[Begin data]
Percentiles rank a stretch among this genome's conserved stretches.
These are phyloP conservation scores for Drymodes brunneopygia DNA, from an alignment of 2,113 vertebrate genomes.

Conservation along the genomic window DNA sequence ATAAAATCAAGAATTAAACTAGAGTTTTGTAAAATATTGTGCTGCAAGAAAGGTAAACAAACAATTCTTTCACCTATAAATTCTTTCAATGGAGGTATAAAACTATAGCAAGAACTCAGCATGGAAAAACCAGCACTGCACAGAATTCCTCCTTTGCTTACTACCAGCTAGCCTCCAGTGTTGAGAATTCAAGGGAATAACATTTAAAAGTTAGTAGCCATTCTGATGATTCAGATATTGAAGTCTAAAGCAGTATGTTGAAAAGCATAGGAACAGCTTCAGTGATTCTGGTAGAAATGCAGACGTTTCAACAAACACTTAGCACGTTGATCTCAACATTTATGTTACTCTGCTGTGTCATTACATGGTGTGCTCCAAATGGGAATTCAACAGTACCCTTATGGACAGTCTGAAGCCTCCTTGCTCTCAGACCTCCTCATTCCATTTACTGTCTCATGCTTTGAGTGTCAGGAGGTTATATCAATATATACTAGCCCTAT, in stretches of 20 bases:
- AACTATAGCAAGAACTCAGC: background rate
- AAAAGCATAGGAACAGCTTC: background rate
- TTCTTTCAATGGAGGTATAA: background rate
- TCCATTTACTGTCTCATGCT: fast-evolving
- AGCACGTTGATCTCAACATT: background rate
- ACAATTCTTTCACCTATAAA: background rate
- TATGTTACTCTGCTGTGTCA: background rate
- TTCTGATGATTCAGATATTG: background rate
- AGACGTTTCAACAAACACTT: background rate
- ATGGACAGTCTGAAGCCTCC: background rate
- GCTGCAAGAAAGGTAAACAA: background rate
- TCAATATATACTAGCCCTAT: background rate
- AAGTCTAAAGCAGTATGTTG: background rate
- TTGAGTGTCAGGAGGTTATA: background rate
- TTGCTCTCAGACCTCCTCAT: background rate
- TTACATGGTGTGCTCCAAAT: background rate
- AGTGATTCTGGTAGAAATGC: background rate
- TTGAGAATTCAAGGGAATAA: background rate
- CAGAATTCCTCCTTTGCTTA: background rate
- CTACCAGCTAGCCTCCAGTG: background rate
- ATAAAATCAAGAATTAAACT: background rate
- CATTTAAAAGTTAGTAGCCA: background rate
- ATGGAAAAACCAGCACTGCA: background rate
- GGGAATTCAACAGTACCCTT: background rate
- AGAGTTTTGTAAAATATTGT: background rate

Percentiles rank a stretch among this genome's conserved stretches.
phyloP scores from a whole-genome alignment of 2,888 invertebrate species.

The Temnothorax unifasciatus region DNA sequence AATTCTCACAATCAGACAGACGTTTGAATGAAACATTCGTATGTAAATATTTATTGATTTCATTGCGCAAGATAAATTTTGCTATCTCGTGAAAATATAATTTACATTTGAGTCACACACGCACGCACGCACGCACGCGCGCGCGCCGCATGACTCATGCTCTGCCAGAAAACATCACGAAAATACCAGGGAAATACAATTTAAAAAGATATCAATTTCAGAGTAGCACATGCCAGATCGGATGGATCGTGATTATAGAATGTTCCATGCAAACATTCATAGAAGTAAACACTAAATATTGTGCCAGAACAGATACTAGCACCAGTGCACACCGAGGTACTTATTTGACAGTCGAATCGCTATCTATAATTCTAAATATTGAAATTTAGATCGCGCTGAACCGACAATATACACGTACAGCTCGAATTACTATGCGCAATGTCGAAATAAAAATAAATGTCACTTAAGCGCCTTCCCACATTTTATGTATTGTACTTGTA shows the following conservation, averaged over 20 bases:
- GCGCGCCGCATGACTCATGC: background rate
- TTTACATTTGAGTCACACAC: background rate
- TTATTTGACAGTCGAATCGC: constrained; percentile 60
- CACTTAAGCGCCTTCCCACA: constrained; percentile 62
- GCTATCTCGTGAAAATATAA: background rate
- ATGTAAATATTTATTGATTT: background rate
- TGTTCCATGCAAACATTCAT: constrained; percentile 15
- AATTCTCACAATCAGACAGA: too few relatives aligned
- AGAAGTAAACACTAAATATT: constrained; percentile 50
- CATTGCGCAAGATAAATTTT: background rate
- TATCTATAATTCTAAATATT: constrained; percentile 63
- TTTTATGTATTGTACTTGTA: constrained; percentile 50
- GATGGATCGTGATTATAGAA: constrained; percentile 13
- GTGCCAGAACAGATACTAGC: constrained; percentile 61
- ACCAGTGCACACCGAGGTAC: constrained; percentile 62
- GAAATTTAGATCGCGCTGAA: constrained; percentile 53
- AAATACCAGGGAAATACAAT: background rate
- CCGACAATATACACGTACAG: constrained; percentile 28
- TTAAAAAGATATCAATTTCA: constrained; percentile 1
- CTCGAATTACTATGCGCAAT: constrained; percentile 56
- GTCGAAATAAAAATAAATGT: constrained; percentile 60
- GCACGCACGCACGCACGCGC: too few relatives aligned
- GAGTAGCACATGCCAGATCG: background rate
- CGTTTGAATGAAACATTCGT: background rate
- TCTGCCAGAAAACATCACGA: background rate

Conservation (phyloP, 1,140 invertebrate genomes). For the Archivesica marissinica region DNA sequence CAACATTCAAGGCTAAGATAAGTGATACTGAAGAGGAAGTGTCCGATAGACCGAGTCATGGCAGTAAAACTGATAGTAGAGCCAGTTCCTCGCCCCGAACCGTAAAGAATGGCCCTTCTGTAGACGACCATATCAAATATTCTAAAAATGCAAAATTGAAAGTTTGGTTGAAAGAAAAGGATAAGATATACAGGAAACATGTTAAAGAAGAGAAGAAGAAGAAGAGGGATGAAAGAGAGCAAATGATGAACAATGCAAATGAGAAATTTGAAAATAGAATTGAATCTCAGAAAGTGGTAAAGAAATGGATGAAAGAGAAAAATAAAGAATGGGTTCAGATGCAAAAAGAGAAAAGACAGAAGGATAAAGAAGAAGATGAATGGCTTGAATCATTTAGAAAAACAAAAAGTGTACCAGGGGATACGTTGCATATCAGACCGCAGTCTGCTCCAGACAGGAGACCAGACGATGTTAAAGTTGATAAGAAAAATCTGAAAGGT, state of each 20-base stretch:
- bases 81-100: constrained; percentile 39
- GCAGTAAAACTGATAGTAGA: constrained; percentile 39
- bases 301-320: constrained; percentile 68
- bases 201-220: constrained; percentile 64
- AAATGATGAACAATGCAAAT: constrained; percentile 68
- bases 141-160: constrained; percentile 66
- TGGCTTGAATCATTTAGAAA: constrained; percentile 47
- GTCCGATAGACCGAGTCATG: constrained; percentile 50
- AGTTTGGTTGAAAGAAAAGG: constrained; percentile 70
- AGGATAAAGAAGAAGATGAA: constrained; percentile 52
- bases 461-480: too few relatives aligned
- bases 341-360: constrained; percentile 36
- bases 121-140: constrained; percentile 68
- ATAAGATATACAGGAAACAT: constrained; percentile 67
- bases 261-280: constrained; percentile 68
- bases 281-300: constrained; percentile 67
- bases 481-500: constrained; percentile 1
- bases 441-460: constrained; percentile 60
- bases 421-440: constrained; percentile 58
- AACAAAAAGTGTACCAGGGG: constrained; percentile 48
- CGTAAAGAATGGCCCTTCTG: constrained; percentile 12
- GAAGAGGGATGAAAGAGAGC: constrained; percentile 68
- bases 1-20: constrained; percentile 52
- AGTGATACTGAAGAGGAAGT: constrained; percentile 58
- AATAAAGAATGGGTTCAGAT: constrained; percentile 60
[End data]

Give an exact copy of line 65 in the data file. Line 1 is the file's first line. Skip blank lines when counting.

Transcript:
- GTCCGATAGACCGAGTCATG: constrained; percentile 50